Lakshadweep eyeing global branding route to market its exotic products
The Union Territory of Lakshadweep is gearing up to break its geographical isolation from the mainland and boost itself as a sought-after brand in the global market. The territorial administration has drawn up an ambitious plan to market its exotic products, ranging from rare traditional delicacies to tourism products, via branding, Lakshadweep administrator, Farooq Khan told reporters here on the sidelines of the valedictory of the two-day National Municoy Festival.
He noted that the extensive branding would not only help boost the tourism prospects of the islands, but also get good outside markets for its less-expensive but quality rich products made by local islanders. Besides tourism, the islands have immense potential in fishing also, which has not been exploited at all because of the distance involved and logical shortcomings, Khan said.
If the present plan is implemented well, the pure virgin coconut oil made by locals, the ‘mass,’ an exclusive dried tuna delicacy, and organic coconut besides various tourism products of the island will get global demand, he added. “We are planning a branding of Lakshadweep and are in the process of engaging some real professionals in the field of brand projection for Lakshadweep,” he said.
“Brand projection will help us not only in tourism, but also in marketing these products, which we would like to present as premium products,” he added. He said the picturesque Lakshadweep islands in the Arabian sea, may be the only islands of this country which has been kept free from all kinds of chemical fertilizers, insecticides and pesticides.
“Our land has not been affected by any chemical pollutants. Here, we generally have organic fruit in the shape of coconuts. Its pure virgin oil, which is made here, and it also can be exported in huge quantities,” he said.
People here don’t use chemical poisons to kill rats which harm their coconut products, he said adding better marketing of organic products would fetch three times the price than ordinary ones.
Detailing the branding project, Khan, a former IPS officer said, the market for these products was very limited in the islands, and the administration was keen to introduce and propagate these stuffs through social media and visual and print medias in all possible manner. “What we require is a proper action plan for exploiting it as well as introducing it to the public,” he said.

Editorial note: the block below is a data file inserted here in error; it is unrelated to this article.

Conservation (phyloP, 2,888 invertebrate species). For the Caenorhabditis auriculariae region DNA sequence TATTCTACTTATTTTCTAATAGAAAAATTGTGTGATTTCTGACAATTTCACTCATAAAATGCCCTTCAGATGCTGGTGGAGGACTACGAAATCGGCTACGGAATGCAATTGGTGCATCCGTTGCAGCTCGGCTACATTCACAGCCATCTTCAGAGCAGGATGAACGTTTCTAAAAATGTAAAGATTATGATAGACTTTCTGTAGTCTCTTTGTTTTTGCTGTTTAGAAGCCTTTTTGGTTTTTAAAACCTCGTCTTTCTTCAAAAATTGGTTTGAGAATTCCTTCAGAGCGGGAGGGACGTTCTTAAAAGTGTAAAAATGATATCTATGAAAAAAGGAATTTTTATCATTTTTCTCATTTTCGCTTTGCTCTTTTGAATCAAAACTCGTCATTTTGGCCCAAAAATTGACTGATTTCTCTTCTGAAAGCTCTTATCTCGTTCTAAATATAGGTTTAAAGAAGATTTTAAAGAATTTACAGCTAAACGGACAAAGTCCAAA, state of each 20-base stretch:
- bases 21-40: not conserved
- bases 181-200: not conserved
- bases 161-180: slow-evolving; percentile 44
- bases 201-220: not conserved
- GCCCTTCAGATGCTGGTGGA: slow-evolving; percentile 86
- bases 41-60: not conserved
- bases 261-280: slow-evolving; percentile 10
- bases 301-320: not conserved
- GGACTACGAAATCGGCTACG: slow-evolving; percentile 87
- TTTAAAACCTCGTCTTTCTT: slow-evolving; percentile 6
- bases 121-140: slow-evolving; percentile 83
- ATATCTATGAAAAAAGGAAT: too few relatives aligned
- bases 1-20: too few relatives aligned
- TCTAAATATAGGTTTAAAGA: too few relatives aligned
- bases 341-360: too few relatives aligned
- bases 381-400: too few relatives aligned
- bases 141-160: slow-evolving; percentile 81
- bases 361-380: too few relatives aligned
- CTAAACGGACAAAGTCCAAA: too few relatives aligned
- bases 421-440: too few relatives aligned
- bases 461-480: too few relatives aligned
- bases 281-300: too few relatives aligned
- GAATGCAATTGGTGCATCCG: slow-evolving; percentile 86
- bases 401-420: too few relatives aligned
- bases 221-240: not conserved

In mainland India, many are unaware of the existence of Lakshadweep. So, how do they know about the organic products of Lakshadweep? he asked. To tap the potential of tuna, the most lavishly available edible fish variety in Lakshadweep waters, Khan said the administration has already submitted a proposal to buy or arrange a mother ship on their own to help enhance tuna catch by local fisherfolk. “We can supply catch about one lakh plus ton of tuna and other good varieties of fish from these waters ever year without affecting the ecological balance of the sea,” he said. As poor connectivity and geographical isolation is the main issues faced by the islands, the administration is planning to introduce seaplane facility in the archepalago.
“We are in the process of examining the possibility of having a seaplane operational. So that, it would be a great advantage to the tourists as well as the people of our island for being transported from the one island to another,” he said.
As those would be mostly privately operated, cost would be slightly high, he said while dismissing fears that seaplanes could harm the environment. The administrator further said that they are in the process of going head-on with their own prospective plan for a shipping fleet. “It has already been approved in principle by the government of India. And shortly, the orders for building these required ships would be placed,” he said. However, Khan said he was against the concept of building more small airports to improve air connectivity.
On tourism front, which is the major revenue earner of the archepalago, the administrator said his focus is on ‘high-end low volume’ tourism. “The islands can take only a limited load.”